You know you want to buy in Greece, you know where, and you might even know what. But do you know how to buy a home in Greece? The good news is that most of the procedures will be very familiar to you. We also explain the buying costs.
Step one: get your team on board.
You won’t be alone when buying a property in Greece. There are three people – or companies – whose job is to ensure that your property purchase goes through safely and efficiently. The first of these will be the estate agent. Your lawyer will be the second, and they should be independent from the estate agent or developer. It will be an immense help if they are English-speaking and a property specialist, but on far-flung Greek islands that may not always be possible. In that case, try and find another international buyer who can make a recommendation. The third member of your team will be your currency specialist.
If you’re making the move, you should speak to a currency and payments specialist about how to get money sent to you in Greece. We recommend Smart, ranked highest on Trustpilot for money transfer and currency exchange.
Step two: Organise your viewing trip!
Have fun, this is one of the best parts of the process. Read our quick guide to viewing trips in Greece.
Step three: Tax number
While in Greece, even if you haven’t found the right place yet, apply for your Tax Registry Number (AFM). This comes from the Internal Revenue Service and will speed up the process of buying your property if accomplished early. Everyone making the purchase must obtain one of these; both of you if purchasing as a married couple.
Do not sign anything without taking legal advice.
Step four: Make an offer
When you find the right property you will need to make an offer. Your estate agent will advise on the procedure for this, but remember that their commission depends on your purchase. That is why your lawyer should be on stand-by. Do not sign anything without taking legal advice. How do you know you are being asked a fair price? That’s very hard to know, and again, your estate agent makes more money the more you spend.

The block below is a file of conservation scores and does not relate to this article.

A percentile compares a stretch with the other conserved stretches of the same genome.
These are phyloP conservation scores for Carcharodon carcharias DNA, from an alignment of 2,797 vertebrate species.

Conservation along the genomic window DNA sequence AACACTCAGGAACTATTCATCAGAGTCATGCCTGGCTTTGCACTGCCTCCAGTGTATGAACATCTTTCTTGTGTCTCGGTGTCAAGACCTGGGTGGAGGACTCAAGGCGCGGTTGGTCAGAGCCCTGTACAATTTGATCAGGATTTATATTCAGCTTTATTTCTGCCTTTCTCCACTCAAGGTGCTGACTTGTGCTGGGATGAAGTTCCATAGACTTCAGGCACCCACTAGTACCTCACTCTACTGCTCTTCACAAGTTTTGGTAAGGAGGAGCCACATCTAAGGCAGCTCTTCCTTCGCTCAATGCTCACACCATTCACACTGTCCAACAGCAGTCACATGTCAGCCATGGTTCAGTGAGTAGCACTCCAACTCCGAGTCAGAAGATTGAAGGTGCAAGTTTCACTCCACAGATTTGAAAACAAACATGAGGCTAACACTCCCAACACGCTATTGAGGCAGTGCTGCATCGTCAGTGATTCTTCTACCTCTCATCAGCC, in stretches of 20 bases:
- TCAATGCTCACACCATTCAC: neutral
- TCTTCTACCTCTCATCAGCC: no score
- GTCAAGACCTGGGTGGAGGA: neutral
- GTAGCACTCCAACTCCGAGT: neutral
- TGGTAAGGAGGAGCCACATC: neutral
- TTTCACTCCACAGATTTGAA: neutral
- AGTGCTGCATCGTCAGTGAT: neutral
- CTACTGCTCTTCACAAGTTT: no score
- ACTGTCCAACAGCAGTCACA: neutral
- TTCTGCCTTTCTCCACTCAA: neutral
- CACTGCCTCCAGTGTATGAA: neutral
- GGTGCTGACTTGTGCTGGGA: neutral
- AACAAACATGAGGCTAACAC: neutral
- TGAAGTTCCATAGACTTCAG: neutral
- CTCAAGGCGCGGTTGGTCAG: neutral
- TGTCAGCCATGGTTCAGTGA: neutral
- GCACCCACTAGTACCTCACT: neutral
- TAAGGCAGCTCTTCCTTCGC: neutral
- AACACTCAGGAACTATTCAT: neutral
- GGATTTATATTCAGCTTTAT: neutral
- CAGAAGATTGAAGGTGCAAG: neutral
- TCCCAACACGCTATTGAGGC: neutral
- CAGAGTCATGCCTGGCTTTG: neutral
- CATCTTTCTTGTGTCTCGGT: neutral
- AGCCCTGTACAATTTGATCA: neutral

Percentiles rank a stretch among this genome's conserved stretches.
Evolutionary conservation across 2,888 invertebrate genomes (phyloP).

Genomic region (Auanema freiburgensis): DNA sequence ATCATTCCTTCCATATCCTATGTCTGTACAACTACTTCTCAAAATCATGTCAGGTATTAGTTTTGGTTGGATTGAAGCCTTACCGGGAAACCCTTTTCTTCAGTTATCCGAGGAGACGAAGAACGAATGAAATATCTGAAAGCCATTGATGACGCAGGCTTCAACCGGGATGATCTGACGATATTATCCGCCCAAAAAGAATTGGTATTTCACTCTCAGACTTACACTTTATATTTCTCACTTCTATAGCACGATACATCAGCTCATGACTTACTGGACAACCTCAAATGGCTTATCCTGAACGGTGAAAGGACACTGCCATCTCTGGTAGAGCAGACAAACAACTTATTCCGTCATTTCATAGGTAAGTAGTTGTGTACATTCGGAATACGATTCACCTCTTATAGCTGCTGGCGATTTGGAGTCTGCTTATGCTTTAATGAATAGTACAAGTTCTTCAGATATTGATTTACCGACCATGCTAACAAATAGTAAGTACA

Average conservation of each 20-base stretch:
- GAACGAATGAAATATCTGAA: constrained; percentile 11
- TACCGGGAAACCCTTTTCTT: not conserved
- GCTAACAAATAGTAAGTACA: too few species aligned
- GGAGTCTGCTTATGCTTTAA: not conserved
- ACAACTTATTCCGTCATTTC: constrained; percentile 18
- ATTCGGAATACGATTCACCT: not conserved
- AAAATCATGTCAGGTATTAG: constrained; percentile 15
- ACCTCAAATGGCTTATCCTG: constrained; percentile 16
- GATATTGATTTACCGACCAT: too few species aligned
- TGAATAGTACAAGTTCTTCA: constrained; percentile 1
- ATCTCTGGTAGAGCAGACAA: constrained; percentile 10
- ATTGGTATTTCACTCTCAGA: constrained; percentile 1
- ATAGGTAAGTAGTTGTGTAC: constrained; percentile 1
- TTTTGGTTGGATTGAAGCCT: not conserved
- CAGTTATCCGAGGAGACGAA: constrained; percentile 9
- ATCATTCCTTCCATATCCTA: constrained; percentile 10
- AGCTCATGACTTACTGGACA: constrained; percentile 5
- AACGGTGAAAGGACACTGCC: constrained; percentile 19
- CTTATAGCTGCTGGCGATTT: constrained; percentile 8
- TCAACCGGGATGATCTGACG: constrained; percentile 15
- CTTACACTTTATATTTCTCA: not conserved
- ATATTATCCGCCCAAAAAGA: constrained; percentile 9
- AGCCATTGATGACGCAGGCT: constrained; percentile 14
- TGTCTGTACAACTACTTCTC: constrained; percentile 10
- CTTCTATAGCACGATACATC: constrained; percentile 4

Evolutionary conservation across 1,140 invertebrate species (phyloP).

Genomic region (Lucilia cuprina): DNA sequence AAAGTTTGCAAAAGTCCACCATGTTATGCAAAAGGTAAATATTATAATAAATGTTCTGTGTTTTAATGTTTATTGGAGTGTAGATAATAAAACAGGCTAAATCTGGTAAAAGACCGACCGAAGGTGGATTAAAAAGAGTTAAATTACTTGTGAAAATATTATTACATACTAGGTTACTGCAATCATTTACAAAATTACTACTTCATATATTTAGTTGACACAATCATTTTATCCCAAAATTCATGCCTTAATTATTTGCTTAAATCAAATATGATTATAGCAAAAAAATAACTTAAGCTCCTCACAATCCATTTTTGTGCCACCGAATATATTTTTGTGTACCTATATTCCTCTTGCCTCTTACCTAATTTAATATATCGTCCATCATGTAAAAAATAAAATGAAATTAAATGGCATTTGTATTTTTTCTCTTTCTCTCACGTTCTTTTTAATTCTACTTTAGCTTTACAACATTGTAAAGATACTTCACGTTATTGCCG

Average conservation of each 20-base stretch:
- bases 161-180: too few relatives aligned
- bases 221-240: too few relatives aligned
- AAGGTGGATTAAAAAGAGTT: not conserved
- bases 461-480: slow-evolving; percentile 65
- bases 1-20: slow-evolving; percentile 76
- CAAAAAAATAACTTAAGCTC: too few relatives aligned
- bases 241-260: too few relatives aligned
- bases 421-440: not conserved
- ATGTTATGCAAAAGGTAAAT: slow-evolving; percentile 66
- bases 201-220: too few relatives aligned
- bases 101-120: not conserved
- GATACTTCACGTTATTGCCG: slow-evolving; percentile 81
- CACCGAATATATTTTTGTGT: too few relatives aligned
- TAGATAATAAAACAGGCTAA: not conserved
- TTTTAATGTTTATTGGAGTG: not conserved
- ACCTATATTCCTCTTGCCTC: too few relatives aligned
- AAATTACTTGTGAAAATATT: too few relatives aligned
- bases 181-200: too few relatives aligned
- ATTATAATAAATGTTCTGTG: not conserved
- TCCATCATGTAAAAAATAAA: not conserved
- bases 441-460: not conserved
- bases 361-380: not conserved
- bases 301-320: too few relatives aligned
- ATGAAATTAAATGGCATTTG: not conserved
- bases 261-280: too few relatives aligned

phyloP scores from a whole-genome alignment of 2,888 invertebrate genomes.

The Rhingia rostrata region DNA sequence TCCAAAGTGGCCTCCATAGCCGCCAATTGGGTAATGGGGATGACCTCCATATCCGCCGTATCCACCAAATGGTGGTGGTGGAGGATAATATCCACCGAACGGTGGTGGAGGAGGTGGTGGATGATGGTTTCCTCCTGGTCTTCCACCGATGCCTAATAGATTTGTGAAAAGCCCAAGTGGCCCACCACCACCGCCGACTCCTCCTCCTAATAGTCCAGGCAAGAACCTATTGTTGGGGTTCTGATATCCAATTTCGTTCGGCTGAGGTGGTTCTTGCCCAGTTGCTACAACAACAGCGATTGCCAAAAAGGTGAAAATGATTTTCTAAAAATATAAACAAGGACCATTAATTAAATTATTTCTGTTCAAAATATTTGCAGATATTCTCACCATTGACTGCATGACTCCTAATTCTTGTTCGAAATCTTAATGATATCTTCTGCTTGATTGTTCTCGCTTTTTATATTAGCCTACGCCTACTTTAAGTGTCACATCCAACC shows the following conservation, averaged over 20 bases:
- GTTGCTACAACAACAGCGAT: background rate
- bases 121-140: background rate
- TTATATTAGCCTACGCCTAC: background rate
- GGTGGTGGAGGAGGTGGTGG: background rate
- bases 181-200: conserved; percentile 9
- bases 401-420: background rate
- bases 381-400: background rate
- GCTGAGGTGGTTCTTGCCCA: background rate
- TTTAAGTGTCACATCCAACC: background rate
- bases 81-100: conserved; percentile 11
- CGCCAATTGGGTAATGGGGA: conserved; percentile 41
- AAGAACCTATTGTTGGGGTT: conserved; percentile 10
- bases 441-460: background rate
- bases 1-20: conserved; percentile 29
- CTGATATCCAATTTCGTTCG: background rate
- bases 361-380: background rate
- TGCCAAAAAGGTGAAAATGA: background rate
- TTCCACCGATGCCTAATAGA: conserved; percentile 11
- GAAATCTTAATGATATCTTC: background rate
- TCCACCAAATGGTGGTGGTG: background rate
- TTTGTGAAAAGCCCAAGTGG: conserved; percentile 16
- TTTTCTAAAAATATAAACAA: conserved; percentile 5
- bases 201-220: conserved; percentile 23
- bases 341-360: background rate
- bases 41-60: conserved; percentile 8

To get a fair price, you’re going to need all your negotiating skills. Read our guide, How to Negotiate Abroad.
Step five: Preliminary contract
The legal process usually starts with a preliminary contract. This private contract of sale between the buyer and seller agrees the price, payment method and any other conditions. When this contract is signed, it is binding. You will pay a deposit of around 10% of the agreed purchase price. This kind of contract can take various forms, so it’s vital to go through all details with your lawyer. You need to understand all your obligations and responsibilities, as well as your rights.
Should the seller decide not to go ahead with the sale after this has been signed, the buyer’s deposit will be returned – but if the buyer changes their mind they will lose the deposit.
Step six: Searches
In addition to the contract, your lawyer will be responsible for undertaking searches and checks on the property. The kind of thing they will include: that it does not contain any restrictions; that all building regulations have been compiled with; that there are no outstanding debts relating to the property which may be inherited. It will usually take around four to six weeks from the preliminary contract to the sales contract.
Step seven: Hire the notary